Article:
John Cook, Lewandowsky Claim Psychological Vaccine Against Climate Wrongthink

Herr John Cook Self Portrait

Guest essay by Eric Worrall

Cartoonist John Cook has attempted to employ his personal expertise on strange aberrations to help our old friend Stephan Lewandowsky create a psychological “vaccine”, to reduce the influence of climate skeptics.

Scientists are testing a “vaccine” against climate change denial

“Inoculating” people against misinformation may give scientific facts a shot at survival.

Updated by Michelle Nijhuis May 31, 2017, 8:30am EDT

In the battle between facts and fake news, facts are at a disadvantage. Researchers have found that facts alone rarely dislodge misperceptions, and in some cases even strengthen mistaken beliefs.

But two recent, preliminary studies suggest there’s hope for the facts about climate change. Borrowing from the medical lexicon, these studies show that it may be possible to metaphorically “inoculate” people against misinformation about climate change, and by doing so give the facts a boost. What’s more, these researchers suggest, strategic inoculation could create a level of “herd immunity” and undercut the overall effects of fake news.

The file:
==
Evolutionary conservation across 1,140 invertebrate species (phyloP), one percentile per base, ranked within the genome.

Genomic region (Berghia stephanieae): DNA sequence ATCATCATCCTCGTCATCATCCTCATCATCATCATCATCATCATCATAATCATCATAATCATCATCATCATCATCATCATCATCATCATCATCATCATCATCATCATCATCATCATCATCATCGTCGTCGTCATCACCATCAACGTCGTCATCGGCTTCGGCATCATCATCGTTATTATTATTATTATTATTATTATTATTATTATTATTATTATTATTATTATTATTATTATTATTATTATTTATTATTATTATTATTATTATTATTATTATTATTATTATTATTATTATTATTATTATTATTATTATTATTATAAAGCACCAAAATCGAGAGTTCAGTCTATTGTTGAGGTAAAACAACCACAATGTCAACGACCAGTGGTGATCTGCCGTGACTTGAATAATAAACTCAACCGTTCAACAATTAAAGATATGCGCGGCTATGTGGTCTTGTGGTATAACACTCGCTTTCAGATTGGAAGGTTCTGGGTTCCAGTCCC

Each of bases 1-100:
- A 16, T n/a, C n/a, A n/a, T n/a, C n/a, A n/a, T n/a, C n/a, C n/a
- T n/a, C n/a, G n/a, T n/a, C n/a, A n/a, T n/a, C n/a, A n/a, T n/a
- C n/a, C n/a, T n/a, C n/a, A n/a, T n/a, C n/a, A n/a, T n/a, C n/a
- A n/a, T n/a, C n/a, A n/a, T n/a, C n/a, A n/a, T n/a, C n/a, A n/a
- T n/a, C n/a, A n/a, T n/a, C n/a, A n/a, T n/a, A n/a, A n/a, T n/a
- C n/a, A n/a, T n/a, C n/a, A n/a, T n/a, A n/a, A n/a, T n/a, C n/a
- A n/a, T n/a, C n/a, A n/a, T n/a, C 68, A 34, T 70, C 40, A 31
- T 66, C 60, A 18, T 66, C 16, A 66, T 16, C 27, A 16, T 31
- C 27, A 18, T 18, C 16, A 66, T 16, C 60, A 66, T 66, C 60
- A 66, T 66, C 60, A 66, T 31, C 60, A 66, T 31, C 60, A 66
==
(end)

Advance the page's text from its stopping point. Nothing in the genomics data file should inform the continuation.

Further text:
John Cook, a cognitive scientist at the Center for Climate Change Communication at George Mason University in Virginia, recently tested the strength of inoculation messages against the notorious Oregon Petition, which uses fake experts to cast doubt on the scientific consensus on climate change.

In the journal PLOS One, Cook and his colleagues reported that when about 100 study participants were presented with the misinformation alone, their views did further polarize along political lines. But when another group of participants were first warned about a general strategy used in misinformation campaigns — in this case, they were told that fake experts had often been used by the tobacco industry to question the scientific consensus about the effects of tobacco on health, and were shown an ad with the text “20,679 physicians say ‘Luckies are less irritating’” — the polarizing effect of the misinformation was completely neutralized.